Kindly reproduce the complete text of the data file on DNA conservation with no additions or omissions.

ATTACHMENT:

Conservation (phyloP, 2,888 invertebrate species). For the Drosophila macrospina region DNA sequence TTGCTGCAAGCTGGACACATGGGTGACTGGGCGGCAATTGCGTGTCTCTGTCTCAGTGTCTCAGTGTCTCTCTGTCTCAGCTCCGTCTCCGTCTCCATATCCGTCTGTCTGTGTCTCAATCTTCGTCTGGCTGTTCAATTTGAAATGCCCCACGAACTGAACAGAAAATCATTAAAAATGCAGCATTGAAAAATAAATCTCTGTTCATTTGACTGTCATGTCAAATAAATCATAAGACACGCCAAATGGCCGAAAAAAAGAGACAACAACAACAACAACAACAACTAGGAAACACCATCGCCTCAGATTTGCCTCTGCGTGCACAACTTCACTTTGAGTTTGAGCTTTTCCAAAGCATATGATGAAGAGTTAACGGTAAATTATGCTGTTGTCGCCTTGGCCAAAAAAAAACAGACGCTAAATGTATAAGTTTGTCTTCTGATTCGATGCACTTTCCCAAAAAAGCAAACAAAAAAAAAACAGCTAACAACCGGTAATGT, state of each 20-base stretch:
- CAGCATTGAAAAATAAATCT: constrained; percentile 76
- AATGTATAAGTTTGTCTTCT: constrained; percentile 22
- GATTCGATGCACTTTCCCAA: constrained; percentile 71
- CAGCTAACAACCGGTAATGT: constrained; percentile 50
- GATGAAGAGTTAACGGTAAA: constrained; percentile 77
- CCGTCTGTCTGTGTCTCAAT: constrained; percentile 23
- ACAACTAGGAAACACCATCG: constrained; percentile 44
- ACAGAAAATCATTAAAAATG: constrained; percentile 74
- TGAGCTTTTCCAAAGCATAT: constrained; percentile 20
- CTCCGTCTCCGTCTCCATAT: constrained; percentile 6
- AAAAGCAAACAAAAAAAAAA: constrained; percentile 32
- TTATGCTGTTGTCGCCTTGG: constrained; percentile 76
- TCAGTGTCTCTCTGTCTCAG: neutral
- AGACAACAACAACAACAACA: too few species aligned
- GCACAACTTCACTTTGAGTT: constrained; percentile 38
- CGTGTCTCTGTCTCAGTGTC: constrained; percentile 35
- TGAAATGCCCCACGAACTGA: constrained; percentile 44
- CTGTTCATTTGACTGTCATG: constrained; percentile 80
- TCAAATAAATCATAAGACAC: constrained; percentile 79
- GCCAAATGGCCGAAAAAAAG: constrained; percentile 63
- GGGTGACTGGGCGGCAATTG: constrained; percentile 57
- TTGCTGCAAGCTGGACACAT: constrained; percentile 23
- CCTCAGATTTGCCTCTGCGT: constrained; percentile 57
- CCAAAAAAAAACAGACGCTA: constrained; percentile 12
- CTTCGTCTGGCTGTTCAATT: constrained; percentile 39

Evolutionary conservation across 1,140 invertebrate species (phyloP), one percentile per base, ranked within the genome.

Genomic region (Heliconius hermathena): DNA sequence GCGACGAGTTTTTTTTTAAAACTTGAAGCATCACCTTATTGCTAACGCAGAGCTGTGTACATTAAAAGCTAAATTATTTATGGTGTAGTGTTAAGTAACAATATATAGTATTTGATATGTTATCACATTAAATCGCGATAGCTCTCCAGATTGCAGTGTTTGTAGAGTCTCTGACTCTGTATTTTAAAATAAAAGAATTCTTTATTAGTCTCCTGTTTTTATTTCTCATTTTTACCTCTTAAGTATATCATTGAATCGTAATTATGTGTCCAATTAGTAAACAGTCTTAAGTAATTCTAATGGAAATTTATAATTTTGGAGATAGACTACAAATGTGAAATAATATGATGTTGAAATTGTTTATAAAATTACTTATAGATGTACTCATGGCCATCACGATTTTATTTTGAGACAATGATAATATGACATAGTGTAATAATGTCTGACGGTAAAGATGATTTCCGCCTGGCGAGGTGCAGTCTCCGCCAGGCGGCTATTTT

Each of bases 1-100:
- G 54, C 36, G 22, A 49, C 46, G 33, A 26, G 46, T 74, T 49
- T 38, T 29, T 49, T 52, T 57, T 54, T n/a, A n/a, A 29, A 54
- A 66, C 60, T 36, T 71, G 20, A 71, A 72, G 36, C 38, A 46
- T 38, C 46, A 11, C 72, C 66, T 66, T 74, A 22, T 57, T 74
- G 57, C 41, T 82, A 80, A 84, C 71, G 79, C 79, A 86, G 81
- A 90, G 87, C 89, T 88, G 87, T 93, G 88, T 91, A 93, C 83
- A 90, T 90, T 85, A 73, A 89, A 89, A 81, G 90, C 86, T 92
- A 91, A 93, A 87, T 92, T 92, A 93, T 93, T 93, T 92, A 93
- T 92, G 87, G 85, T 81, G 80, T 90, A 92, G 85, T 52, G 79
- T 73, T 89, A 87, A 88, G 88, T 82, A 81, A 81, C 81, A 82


Conservation (phyloP, 2,888 invertebrate species). For the Drosophila macrospina region DNA sequence TTGCTGCAAGCTGGACACATGGGTGACTGGGCGGCAATTGCGTGTCTCTGTCTCAGTGTCTCAGTGTCTCTCTGTCTCAGCTCCGTCTCCGTCTCCATATCCGTCTGTCTGTGTCTCAATCTTCGTCTGGCTGTTCAATTTGAAATGCCCCACGAACTGAACAGAAAATCATTAAAAATGCAGCATTGAAAAATAAATCTCTGTTCATTTGACTGTCATGTCAAATAAATCATAAGACACGCCAAATGGCCGAAAAAAAGAGACAACAACAACAACAACAACAACTAGGAAACACCATCGCCTCAGATTTGCCTCTGCGTGCACAACTTCACTTTGAGTTTGAGCTTTTCCAAAGCATATGATGAAGAGTTAACGGTAAATTATGCTGTTGTCGCCTTGGCCAAAAAAAAACAGACGCTAAATGTATAAGTTTGTCTTCTGATTCGATGCACTTTCCCAAAAAAGCAAACAAAAAAAAAACAGCTAACAACCGGTAATGT, state of each 20-base stretch:
- CAGCATTGAAAAATAAATCT: constrained; percentile 76
- AATGTATAAGTTTGTCTTCT: constrained; percentile 22
- GATTCGATGCACTTTCCCAA: constrained; percentile 71
- CAGCTAACAACCGGTAATGT: constrained; percentile 50
- GATGAAGAGTTAACGGTAAA: constrained; percentile 77
- CCGTCTGTCTGTGTCTCAAT: constrained; percentile 23
- ACAACTAGGAAACACCATCG: constrained; percentile 44
- ACAGAAAATCATTAAAAATG: constrained; percentile 74
- TGAGCTTTTCCAAAGCATAT: constrained; percentile 20
- CTCCGTCTCCGTCTCCATAT: constrained; percentile 6
- AAAAGCAAACAAAAAAAAAA: constrained; percentile 32
- TTATGCTGTTGTCGCCTTGG: constrained; percentile 76
- TCAGTGTCTCTCTGTCTCAG: neutral
- AGACAACAACAACAACAACA: too few species aligned
- GCACAACTTCACTTTGAGTT: constrained; percentile 38
- CGTGTCTCTGTCTCAGTGTC: constrained; percentile 35
- TGAAATGCCCCACGAACTGA: constrained; percentile 44
- CTGTTCATTTGACTGTCATG: constrained; percentile 80
- TCAAATAAATCATAAGACAC: constrained; percentile 79
- GCCAAATGGCCGAAAAAAAG: constrained; percentile 63
- GGGTGACTGGGCGGCAATTG: constrained; percentile 57
- TTGCTGCAAGCTGGACACAT: constrained; percentile 23
- CCTCAGATTTGCCTCTGCGT: constrained; percentile 57
- CCAAAAAAAAACAGACGCTA: constrained; percentile 12
- CTTCGTCTGGCTGTTCAATT: constrained; percentile 39

Evolutionary conservation across 1,140 invertebrate species (phyloP), one percentile per base, ranked within the genome.

Genomic region (Heliconius hermathena): DNA sequence GCGACGAGTTTTTTTTTAAAACTTGAAGCATCACCTTATTGCTAACGCAGAGCTGTGTACATTAAAAGCTAAATTATTTATGGTGTAGTGTTAAGTAACAATATATAGTATTTGATATGTTATCACATTAAATCGCGATAGCTCTCCAGATTGCAGTGTTTGTAGAGTCTCTGACTCTGTATTTTAAAATAAAAGAATTCTTTATTAGTCTCCTGTTTTTATTTCTCATTTTTACCTCTTAAGTATATCATTGAATCGTAATTATGTGTCCAATTAGTAAACAGTCTTAAGTAATTCTAATGGAAATTTATAATTTTGGAGATAGACTACAAATGTGAAATAATATGATGTTGAAATTGTTTATAAAATTACTTATAGATGTACTCATGGCCATCACGATTTTATTTTGAGACAATGATAATATGACATAGTGTAATAATGTCTGACGGTAAAGATGATTTCCGCCTGGCGAGGTGCAGTCTCCGCCAGGCGGCTATTTT

Each of bases 1-100:
- G 54, C 36, G 22, A 49, C 46, G 33, A 26, G 46, T 74, T 49
- T 38, T 29, T 49, T 52, T 57, T 54, T n/a, A n/a, A 29, A 54
- A 66, C 60, T 36, T 71, G 20, A 71, A 72, G 36, C 38, A 46
- T 38, C 46, A 11, C 72, C 66, T 66, T 74, A 22, T 57, T 74
- G 57, C 41, T 82, A 80, A 84, C 71, G 79, C 79, A 86, G 81
- A 90, G 87, C 89, T 88, G 87, T 93, G 88, T 91, A 93, C 83
- A 90, T 90, T 85, A 73, A 89, A 89, A 81, G 90, C 86, T 92
- A 91, A 93, A 87, T 92, T 92, A 93, T 93, T 93, T 92, A 93
- T 92, G 87, G 85, T 81, G 80, T 90, A 92, G 85, T 52, G 79
- T 73, T 89, A 87, A 88, G 88, T 82, A 81, A 81, C 81, A 82